Webster, R. December 8, 20112models and human genetic association studies has found that the dopamine, glutamate, and
-amino butyric acid (GABA) neurotransmitter pathways do not function appropriately in personswith schizophrenia. In particular, the interneurons in the prefrontal cortex, which are critical tomemory and higher executive functions, are incapable of properly suppressing cortical neuronactivity, which is essential for normal adult cognitive performance
. This mayexplain why a full manifestation of symptoms typically does not appear until late adolescence.There is also a characteristic age of onset for schizophrenia. First diagnosis incidencepeaks around 15 years of age for both males and females, and declines gradually to almost zeroby late middle age (Abel, Drake, and Goldstein, 2010). This does not preclude the possibility of schizophrenia emerging late in life, but the chances are reduced by one third after the age of 55(Narrow, Rae, Robins, and Regier, 2002). Growing older is therefore a protective factor againstschizophrenia. Late onset disease due to hereditary factors is also protective, since members of these families have a lower risk of developing symptoms (Svensson et al, 2011). In addition, if symptoms do manifest late in life they are typically less severe.
Mechanism of Schizophrenia
A large number of research studies over the past two decades have shown that braindevelopment in children who eventually develop schizophrenia is altered early in life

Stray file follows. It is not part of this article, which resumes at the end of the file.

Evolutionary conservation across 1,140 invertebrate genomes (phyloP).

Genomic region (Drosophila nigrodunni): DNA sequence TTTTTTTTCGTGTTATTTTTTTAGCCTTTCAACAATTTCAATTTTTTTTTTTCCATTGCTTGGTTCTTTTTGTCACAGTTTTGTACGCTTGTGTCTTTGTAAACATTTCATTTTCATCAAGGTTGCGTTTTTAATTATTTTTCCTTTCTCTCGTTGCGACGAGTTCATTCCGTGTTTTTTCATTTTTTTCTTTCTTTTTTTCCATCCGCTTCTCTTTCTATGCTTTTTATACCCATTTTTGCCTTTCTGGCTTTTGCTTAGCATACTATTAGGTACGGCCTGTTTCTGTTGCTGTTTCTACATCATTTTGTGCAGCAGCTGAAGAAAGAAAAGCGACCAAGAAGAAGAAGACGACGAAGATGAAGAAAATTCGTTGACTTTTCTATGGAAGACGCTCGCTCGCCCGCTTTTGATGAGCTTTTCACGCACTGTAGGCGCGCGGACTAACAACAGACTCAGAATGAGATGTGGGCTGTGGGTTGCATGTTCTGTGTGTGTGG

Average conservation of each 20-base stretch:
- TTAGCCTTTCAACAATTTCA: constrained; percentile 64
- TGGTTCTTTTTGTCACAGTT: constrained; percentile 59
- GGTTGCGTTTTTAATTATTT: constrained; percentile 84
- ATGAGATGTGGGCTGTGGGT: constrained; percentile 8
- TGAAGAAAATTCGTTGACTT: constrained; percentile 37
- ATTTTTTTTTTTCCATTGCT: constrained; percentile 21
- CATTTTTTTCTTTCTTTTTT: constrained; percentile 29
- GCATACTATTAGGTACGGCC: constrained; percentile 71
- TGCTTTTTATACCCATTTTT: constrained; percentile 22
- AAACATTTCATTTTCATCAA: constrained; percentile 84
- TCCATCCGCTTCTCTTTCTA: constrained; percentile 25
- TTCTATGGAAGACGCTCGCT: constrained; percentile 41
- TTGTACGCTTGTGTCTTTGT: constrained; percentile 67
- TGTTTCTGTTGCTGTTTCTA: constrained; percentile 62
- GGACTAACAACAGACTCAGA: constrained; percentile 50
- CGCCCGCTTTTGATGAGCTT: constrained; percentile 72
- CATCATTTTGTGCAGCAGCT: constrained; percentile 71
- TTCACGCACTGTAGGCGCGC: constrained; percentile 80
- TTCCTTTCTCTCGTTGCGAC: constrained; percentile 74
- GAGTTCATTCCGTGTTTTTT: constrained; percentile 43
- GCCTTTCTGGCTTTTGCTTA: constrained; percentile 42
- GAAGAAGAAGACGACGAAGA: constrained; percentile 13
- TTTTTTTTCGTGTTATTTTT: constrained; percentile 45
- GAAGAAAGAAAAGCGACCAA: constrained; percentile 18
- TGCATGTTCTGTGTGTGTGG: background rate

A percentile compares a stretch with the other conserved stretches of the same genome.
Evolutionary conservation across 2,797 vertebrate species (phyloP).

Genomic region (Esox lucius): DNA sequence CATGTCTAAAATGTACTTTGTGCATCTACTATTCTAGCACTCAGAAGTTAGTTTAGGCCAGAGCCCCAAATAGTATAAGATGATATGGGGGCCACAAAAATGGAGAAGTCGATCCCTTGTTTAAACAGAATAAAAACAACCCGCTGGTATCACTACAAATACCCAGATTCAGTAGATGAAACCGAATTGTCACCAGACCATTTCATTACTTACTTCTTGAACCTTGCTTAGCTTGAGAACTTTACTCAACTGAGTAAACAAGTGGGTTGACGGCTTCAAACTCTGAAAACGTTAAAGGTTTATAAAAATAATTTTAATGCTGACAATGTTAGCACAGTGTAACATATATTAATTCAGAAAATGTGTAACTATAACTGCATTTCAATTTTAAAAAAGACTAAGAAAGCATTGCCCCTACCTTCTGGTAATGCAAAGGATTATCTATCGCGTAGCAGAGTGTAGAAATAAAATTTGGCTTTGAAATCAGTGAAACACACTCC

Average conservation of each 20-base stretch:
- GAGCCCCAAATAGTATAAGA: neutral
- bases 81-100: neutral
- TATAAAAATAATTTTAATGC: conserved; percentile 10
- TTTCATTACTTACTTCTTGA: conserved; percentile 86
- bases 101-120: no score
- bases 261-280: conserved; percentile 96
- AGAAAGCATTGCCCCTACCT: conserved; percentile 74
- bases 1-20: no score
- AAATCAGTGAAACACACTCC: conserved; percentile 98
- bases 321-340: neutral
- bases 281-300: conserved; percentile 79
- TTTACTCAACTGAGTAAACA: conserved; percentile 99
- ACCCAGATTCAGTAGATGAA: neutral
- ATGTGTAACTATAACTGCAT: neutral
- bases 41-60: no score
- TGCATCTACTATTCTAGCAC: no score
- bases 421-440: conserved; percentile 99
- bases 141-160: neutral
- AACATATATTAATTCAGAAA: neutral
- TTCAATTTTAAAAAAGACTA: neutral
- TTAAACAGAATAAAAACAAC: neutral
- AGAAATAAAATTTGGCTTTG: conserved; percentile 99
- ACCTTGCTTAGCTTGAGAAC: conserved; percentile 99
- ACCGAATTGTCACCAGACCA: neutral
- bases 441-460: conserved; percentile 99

Imaging studies have revealed delayed anatomical maturation and corticalthinning consistent with below average intellectual abilities. Psychiatric symptoms consistentwith a diagnosis of schizophrenia, such severe attention deficit disorder, hallucinations, andsuicidal or homicidal tendencies, can appear as early as 6 years of age (Freedman, 2003, p.1747). These findings are all consistent with schizophrenia being caused by altered braindevelopment early in life, whether due to genetic or inflammatory causes.
The main risk factors for schizophrenia is a family history, a spontaneous geneticmutation during early fetal development or earlier, or exposure to an infectious agent duringgestation. About 80% of all schizophrenia cases can be explained by a family history of thedisease. The remaining 20% are due to spontaneous genetic mutations, infection-inducedinflammation, and other unknown causes.Current estimates suggest approximately 1.25 million Americans can expect to developschizophrenia in their lifetime. Of these, 1 million will have a family history of the disease. Theremaining 0.25 million represents 0.08% of the U.S. population, therefore the lifetime risk of schizophrenia in the absence of a disease family history is 1 in 1250.These risks are reduced by a number of factors, including a family history of late onsetschizophrenia, growing older, an absence of psychiatric symptoms during childhood, living in arural setting, staying close to the
place of birth, or living in a developing or third worldeconomy.The advances that have been made over the past two decades in our understanding of schizophrenia make the use of a schizophrenia diagnosis during state-run persecution campaignsproblematic, especially in countries where its citizenry have access to high quality medical care.